1. Customize Your Desk Design

  2. Building the Sides

    Select the longest boards for the sides. Rip the boards down to from 3 to 5 inches wide. Arrange them so that their end grains alternate direction to the center of the tree. Edge glue the boards with biscuits.

    When the glue is set, trim the sides to size. Do not yet cut the slots for the shelf tenons or drill the hinge holes yet. Choose the best outside surfaces and make the two sides as a pair with the slot for the back on the two inside edges.

  3. Building the Doors

    Both doors should be made from hardwood boards two to four inches wide. The end grain should alternate direction to the center of the tree.

    First choose the side boards and set them aside. The glue up the central section at least 1/2 inch longer and wider than needed. Assemble these panels with glue and biscuits.

    When the center panels are dry, trim the ends off square. Install the edge boards with glue and biscuits.

    Trim all four sides to the final size. Leave them a little bit wide for now so that you have some material to plane off to fit.

    The two half inch thick blocks go over the area of the hinge pins to give them a little extra strength. These are held on with glue and brass screws. You can carefully drill the holes for the hinges now. First practice in scrap wood.

    You can put the front trim pieces on later if you like. They are held on with glue and brads that need to be predrilled. A cut off brad makes a satisfactory drill bit for this job.

  4. Building the Shelves and Top

    The shelves and top are build the same way as the sides. Cut the tenons on the ends of the two shelves but to not yet cut the square holes in them.

    Wait on cutting the cable holes until the test assembly.

  5. Cutting the Back

    Cut the back plywood to fit. Note the two notches on the bottom.

    Mark lines to show the center of the shelves on the back so that you can screw the back to the shelves later.

  6. Decorative Tenons and Key Wedges

    Carefully make the locations for the rectangular holes in the sides and check the location with the actual shelves. Be sure to allow the correct width for the back.

    Cut out the key wedges but leave the a little wide. You can later plane off the inside so that the key rests in the center. You may need to make a custom key width for each slot.

    Choose the top of the two shelves. Cut the square holes for the keys. Note that the top of the key hole is a little wider than the bottom.

    Bevel off the ends of the shelf tenons.

  7. Trial Assembly

    Install the two tennoned shelves. Install the back with a few screws into the sides but do not glue.

    Fit the top and install two screw blocks on the side with glue but avoid gluing them to the top.

    Install the front piece with screw blocks custom fitted to the ends and three along the top. The angle is very close to 5 degrees.

    Fit the monitor shelf and the two shelf support blocks. Install these with screws only and no glue for now.

    Fit the two pieces for the back legs and their screw blocks. You can glue these to the sides now if you like.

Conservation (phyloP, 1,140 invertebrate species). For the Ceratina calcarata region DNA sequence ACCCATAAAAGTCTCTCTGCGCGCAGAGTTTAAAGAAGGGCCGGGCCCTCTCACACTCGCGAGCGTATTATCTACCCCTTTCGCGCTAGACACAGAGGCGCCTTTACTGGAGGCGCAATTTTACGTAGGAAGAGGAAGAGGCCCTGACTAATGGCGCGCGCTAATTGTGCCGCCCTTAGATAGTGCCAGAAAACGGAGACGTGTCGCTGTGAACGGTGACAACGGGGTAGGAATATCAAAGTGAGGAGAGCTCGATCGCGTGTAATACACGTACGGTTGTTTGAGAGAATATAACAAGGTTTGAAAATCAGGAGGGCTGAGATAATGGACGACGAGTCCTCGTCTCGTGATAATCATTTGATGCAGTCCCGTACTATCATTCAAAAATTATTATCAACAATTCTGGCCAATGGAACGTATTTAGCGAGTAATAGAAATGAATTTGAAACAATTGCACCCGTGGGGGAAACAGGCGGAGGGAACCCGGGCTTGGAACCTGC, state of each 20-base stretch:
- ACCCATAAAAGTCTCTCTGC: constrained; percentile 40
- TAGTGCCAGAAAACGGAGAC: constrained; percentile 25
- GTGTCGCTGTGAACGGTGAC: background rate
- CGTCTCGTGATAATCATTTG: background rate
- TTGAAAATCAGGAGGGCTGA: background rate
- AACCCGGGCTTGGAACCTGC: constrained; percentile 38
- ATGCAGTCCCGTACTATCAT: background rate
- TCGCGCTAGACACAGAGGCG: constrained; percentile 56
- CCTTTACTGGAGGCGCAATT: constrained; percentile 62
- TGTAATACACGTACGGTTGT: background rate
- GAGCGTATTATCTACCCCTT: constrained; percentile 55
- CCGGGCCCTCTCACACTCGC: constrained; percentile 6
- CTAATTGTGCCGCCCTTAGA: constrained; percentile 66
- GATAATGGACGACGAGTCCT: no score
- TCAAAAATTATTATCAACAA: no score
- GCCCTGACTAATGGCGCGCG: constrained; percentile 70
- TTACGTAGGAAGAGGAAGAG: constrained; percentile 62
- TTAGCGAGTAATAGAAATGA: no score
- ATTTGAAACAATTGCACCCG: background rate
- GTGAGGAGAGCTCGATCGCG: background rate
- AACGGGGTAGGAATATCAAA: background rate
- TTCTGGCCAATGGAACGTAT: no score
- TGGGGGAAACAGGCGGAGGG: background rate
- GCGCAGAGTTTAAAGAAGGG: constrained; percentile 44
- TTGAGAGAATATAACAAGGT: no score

Check the fit for the doors with the hinge pins installed, but not glued, in the doors. Plane the sides of the door if needed. Support the doors in place with two boards clamped to the sides. Mark the locations for the hinge holes on the sides.

    Take off one side, drill for the hinges, put the doors in place, and replace the side.

    Fuss with the fit a good long time.

  8. Cutting the Cable Holes

    Check your computer equipment for the best size and location for cable holes. Holes of 1.25 inch diameter will suit nearly all equipment. decide if you want cable holes in the top and back.

    Mark the locations for all computer holes.

  9. Final Assembly

    Put the desk back together again, check the fit, and make final adjustments.

    Dissemble the desk for finishing. This job is easier if the doors and back are off. Also remove the key wedges.

    Rockler order link to first page
  10. Finishing

    You may finish this board any way you see fit. I recommend an oil based stain, seal of thinned shellac, and then finish the desk with three coats of oil based polyurethane.

    The plywood back may be painted separately if you like. The back of the back is usually not finished at all but you may wish to antique it with stain and a single coat of finish.

  11. Completion

    All that is left is to is to reinstall the doors, the back, and hardware. This is the final assembly so you can glue whatever you like and put more screws in the back including into the shelves.

    Make up a paper label with the maker, style, this URL, and the date. Glue this to the back.

    Installing an electrical outlet strip in the lower area will also make set up easier.

Rockler order link to first page

Conclusion

Thanks again for using a Woodware Designs computer furniture plans. We very much want to know how you are getting along with your project and would be happy to answer any questions by email.

If you send us a picture of your finished board, we would be happy to put it on our web page. We need pictures of projects with real people standing beside them.